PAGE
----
James Berkeley

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James Berkeley
Bishop of Exeter
Elected5 December 1326
Term ended24 June 1327
PredecessorWalter de Stapledon
SuccessorJohn Godeley
Consecration22 March 1327
Personal details
Died24 June 1327
Coat of armsJames Berkeley's coat of arms

James Berkeley (died 1327) was Bishop of Exeter for a period of three months in 1327, which term was cut short by his death or possible murder.


Berkeley was a younger son of Thomas de Berkeley, 1st Baron Berkeley (1245-1321), The Wise, feudal baron of Berkeley of Berkeley Castle in Gloucestershire, by his wife Joan de Ferrers, a daughter of William de Ferrers, 5th Earl of Derby by his wife Margaret de Quincy, a daughter of Roger de Quincy, 2nd Earl of Winchester.


Berkeley was elected bishop on 5 December 1326 and was consecrated on 22 March 1327.[1]


Berkeley died on 24 June 1327,[1] having been murdered and having suffered the destruction and despoliation of his manors, according to the account by his successor John de Grandisson.[2]


Chest tomb of Bishop James Berkeley (d.1327), north wall of the south ambulatory, Exeter Cathedral

Berkeley was buried in Exeter Cathedral, against the north wall of the south ambulatory, where survives his chest tomb. It is devoid of the monumental brass which originally adorned the Purbeck marble[3] ledger stone top, in the form of a demi-effigy of a bishop wearing a mitre, the indent of which is still visible.[3] Following the Reformation the brass was stripped away in 1561[4] on the orders of the Cathedral authorities. The antiquarian John Leland (c.1503-1552) saw the monument complete and recorded in his writings that it bore inscribed Latin verse of which one line was: In Barkley natus, jacet hic Jacobus tumulatus[3] ("In Berkeley (Castle) he was born, here lies James covered"). This is similar to the eight-line leonine verse (or "jingling verse") on the ledger stone of Sir Peter Courtenay (1346–1405), KG, situated a few feet away from the bishop's tomb on the floor of the south ambulatory (but originally part of the Courtenay chantry chapel in the nave) which commences: Devoniae natus, comitis (comes) Petrusque vocatus ("Born of the Earl of Devon, called Peter"). The bishop's monument although now very plain, is of interest as it was constructed whilst the Norman nave was being demolished and rebuilt in the Gothic style, and it was made from some of the stones from the Norman building, alternate squares of pink and cream coloured stone, of which some similar survive in the south aisle of the nave marking the responds of the Norman arcade.[5]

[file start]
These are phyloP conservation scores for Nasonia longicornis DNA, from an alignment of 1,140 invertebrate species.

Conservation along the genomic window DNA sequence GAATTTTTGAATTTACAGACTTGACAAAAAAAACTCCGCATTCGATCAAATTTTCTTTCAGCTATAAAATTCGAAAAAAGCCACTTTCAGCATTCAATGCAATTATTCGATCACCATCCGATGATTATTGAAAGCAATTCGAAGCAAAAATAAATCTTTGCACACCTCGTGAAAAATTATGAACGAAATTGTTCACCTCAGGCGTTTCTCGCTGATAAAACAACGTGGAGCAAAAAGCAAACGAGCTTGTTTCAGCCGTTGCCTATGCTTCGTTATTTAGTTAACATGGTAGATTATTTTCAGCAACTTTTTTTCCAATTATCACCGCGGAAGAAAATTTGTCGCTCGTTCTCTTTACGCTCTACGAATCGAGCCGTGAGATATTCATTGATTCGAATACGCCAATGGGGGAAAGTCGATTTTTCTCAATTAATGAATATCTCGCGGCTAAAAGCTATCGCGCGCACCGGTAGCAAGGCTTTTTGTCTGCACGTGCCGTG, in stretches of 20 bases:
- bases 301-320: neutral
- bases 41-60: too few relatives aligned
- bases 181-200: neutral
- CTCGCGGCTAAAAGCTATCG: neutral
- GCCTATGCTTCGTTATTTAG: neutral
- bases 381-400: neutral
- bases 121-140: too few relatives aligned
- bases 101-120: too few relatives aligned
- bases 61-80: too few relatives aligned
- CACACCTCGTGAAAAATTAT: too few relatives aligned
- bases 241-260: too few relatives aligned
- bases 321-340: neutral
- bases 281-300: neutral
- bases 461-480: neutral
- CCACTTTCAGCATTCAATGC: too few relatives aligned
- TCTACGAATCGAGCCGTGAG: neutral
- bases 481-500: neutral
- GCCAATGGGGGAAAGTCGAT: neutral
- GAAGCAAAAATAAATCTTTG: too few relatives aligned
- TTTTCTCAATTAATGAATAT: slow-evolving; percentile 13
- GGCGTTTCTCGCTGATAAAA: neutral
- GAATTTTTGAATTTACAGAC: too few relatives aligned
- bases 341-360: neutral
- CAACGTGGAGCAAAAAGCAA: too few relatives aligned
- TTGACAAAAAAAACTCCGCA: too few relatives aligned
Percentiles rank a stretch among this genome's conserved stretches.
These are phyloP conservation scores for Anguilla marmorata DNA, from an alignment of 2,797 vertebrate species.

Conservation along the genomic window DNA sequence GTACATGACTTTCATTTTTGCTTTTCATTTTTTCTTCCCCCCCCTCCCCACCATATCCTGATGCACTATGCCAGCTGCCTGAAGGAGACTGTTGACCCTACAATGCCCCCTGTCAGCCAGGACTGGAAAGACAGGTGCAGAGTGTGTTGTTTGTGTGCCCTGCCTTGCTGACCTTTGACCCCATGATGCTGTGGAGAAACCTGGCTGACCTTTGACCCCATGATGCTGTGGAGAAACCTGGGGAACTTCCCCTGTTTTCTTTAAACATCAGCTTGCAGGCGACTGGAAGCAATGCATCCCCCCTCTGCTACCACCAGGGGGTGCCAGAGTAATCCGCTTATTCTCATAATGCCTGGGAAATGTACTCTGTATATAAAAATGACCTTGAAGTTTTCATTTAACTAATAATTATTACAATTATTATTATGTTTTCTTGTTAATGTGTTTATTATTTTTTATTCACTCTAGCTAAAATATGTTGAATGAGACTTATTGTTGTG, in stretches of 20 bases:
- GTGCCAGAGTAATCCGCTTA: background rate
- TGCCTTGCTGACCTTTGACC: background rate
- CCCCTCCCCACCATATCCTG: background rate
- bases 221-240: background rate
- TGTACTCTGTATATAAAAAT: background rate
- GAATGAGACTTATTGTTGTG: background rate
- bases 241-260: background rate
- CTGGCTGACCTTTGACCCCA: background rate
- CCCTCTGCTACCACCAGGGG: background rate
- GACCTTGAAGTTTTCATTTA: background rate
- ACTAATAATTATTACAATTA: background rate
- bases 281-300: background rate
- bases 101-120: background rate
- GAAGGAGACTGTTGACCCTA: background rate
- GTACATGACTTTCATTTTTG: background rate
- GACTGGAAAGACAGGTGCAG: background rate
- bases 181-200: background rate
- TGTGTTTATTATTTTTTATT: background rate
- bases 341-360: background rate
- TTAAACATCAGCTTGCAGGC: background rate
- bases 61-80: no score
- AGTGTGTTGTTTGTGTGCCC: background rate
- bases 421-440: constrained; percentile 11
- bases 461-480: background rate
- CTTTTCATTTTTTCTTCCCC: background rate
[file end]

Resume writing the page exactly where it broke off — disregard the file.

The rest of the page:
1. ^ a b Fryde, et al. Handbook of British Chronology p. 246
  2. ^ 'The Register of John de Grandisson' as quoted in Coulton's Social Life in Britain from the Conquest to the Reformation
  3. ^ a b c Erskine, p.104
  4. ^ Erskine, Audrey; Hope, Vyvyan & Lloyd, John, Exeter Cathedral: A Short History and Description, Exeter, 1988, pp.54-5
  5. ^ Erskine, Audrey; Hope, Vyvyan & Lloyd, John, Exeter Cathedral: A Short History and Description, Exeter, 1988, p.36


  • Fryde, E. B.; Greenway, D. E.; Porter, S.; Roy, I. (1996). Handbook of British Chronology (Third revised ed.). Cambridge: Cambridge University Press. ISBN 0-521-56350-X.
Catholic Church titles
Preceded by
Walter de Stapledon
Bishop of Exeter
Succeeded by
John Godeley